Ever heard of the Gravis Gamepad Pro ? It's a gamepad using the old-fashioned PC gameport. It looks quite like the original Playstation controller and has a very solid build quality.
Those of you who know about the gameport limitations will quickly notice that there must be something non-standard about it: there are 10 buttons, while the gameport only allows 4. Even better, you can actually use 2 gamepads at the same time on a single port.
There are several modes accessible with a switch under the gamepad. These are 1-player, 2-player, and GrIP. In 1 player mode, you get 2 axis and 4 buttons. In 2 player mode, you get 2 axis and 2 buttons, and you can use 2 gamepads. In GrIP mode, each gamepad can use all 10 buttons, but this is not compatible with the games expecting a standard joystick.
I have some of these gamepads around, but my PC don't have a gamepad anymore. Since I'm not very happy with replacement hardware (I tried the Logitech Precision USB gamepad, but it doesn't look as nice and colourful), I'm thinking about building an adapter for these gamepads to plug them on an USB port. Of course, without opening and rewiring them. Not only this would void the long expired warranty, but I may still want to plug these gamepads to the system they were intended for (my 1995 Pentium 166 MMX).
There is some information on the internet about the protocol, but it's not easy to find. Heer is what I could get : a textfile with some info and the Linux driver for these joysticks. Since the textfile does not say everything the driver does, here are some notes that duplicate the text file and add the info from the driver.
First, the gameport pinout. It's a SUB-E 15 connector. The following pins are relevant:
- 1,8,9,15: 5V power
- 4,5,12: GND
- 2,7,10,14: buttons 0,1,2,3
When you use only one gamepad, buttons 0 and 1 are used as data lines. Button 0 is a 20kHz clock. On each rising edge of this, you can read the state of button 1. Frames are 24 bits long and holmd data as follows:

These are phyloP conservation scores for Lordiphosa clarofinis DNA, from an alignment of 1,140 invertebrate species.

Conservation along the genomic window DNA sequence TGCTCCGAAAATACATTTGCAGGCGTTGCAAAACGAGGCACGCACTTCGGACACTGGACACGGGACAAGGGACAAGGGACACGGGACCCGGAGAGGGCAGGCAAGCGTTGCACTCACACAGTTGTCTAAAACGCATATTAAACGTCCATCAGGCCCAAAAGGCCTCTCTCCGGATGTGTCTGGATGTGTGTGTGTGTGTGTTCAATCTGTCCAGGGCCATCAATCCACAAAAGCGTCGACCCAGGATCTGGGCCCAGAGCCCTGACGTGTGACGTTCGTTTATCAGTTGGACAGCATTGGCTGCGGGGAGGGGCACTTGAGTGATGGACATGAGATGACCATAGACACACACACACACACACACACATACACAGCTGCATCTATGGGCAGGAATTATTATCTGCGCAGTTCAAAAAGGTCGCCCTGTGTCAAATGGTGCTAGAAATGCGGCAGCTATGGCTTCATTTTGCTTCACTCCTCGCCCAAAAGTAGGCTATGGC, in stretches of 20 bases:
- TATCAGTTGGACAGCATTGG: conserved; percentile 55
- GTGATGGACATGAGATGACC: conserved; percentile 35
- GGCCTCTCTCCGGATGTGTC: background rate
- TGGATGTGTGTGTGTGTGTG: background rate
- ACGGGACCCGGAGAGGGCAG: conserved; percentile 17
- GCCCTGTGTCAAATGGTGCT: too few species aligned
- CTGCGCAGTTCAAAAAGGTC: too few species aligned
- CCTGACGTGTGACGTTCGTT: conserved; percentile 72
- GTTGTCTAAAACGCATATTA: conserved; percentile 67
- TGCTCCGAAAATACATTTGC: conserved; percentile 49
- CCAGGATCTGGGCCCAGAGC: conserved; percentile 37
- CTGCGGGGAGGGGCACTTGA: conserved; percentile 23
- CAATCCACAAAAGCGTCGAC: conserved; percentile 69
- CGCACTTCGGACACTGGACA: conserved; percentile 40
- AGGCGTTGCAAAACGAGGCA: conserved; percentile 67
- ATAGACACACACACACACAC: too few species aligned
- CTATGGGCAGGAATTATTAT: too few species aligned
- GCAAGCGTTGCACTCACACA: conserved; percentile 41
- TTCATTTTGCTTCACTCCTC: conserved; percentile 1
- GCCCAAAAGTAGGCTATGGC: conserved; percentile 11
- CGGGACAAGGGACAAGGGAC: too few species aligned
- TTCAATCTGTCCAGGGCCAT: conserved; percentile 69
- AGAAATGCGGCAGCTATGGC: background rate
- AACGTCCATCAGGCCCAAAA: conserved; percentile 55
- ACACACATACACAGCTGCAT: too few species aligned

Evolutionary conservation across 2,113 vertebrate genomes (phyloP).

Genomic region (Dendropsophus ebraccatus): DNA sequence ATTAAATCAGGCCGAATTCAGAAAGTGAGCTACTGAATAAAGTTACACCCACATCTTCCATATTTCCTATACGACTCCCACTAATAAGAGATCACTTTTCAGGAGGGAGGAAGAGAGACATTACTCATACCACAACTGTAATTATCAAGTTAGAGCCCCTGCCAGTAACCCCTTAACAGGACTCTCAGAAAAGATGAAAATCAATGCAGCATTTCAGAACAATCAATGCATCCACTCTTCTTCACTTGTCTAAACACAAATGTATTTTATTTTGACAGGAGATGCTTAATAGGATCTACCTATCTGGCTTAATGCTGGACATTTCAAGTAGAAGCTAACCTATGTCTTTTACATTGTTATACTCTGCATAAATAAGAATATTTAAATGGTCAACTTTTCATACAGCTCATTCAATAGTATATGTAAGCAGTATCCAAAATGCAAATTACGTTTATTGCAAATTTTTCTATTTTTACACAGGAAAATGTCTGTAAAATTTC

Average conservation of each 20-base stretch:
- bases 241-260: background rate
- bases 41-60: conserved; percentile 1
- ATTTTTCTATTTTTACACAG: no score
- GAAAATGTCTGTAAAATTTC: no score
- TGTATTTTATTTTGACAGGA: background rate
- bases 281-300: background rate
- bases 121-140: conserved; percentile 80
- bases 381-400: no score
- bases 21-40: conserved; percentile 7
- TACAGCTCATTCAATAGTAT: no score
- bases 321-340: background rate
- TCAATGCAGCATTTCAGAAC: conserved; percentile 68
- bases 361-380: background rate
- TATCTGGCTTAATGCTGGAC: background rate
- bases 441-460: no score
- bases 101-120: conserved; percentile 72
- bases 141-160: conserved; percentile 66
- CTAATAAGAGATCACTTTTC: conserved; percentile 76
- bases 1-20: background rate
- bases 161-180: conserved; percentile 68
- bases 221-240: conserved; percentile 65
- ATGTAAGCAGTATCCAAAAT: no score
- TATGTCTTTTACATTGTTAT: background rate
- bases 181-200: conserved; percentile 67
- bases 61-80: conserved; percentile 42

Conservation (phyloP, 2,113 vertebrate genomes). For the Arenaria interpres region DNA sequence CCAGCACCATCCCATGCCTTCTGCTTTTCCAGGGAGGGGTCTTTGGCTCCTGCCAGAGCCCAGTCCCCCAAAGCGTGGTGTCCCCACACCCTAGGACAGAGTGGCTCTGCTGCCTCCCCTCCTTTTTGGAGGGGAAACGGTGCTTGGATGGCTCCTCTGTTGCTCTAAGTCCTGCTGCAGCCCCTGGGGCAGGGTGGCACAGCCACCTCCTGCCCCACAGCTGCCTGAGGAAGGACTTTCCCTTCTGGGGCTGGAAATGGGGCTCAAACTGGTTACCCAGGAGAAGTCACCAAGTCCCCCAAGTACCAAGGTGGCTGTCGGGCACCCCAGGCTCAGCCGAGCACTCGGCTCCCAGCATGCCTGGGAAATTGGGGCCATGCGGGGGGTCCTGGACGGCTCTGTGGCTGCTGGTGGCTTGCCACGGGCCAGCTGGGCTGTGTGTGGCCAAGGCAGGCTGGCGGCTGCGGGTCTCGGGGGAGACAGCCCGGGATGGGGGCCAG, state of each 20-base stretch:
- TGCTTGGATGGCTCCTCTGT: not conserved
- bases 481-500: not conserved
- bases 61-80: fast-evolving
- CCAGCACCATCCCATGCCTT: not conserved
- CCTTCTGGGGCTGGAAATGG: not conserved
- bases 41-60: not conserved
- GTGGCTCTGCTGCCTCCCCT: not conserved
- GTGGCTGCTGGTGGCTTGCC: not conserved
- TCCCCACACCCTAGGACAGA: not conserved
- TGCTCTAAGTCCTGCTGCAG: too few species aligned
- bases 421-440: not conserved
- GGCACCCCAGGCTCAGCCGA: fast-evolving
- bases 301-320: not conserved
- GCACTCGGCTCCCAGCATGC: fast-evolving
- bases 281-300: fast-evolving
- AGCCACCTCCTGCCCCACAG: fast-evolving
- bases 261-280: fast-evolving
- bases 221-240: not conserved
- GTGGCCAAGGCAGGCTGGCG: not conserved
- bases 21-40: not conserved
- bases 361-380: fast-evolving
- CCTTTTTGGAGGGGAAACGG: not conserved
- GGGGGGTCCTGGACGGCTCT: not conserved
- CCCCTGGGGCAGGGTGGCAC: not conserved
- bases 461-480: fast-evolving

0 1 1 1 1 1 0 Select Start R2 Blue 0 L2 Green Yellow Red 0 L1 R1 Down Up 0 Left RightThe frame starts with a start bit, then 5 bits set high. Since the button data is split in 4-bit words with a 0 interleaved, there can't possibly be 5 set bits anywhere else, this makes it possible to detect the start of a frame.
Transmitting a full frame at 20KHz will take exactly 1.2ms. This is more than fast enough. It's likely that Gravis drivers on windows only polled the gameport only 20 or 25 times per second (or even less), and waited up to 2ms for a frame start. This was the only way for them, because these gameport buttons are not triggering interrupts.
When there are 2 joysticks connected, the second one uses buttons 2 and 3 exactly the same way. The Gamepad Pro has a pass through connector that swaps buttons 2 and 3 with 0 and 1 for the second device, like any Y-doubler joystick cable does.
My plan is to use a Stellaris Launchpad LM4F120 as an adapter. Why ? Because I have one and want to try playing with it. More interesting, this board has 4 SSI/SPI channels and they can be configured for up to 16 bit frames (where an AVR can only do 8 bits). Since our frames are actually 24 bits here, we'll have to cheat a bit. The plan is to use 2 12-bit frames. Another problem is since the bits come in in a continuous flow, there's a risk of getting out of sync. What I will try is configuring the SSI, reading 2 frames, and see if one of them starts with 0111110. If so, the system is in sync and should stay so forever. Else, wait for 1/20ms, reset the SSI and try again. This should shift by one bit until we get it right. If this approach fails, I'll have to revert to using GPIO and external interrupts. At 20kHz I think the Launchpad can handle it, even with 4 gamepads plugged in. Since the USB is handled in hardware I shouldn't run into as much problems as my amiga keyboard to USB adapter.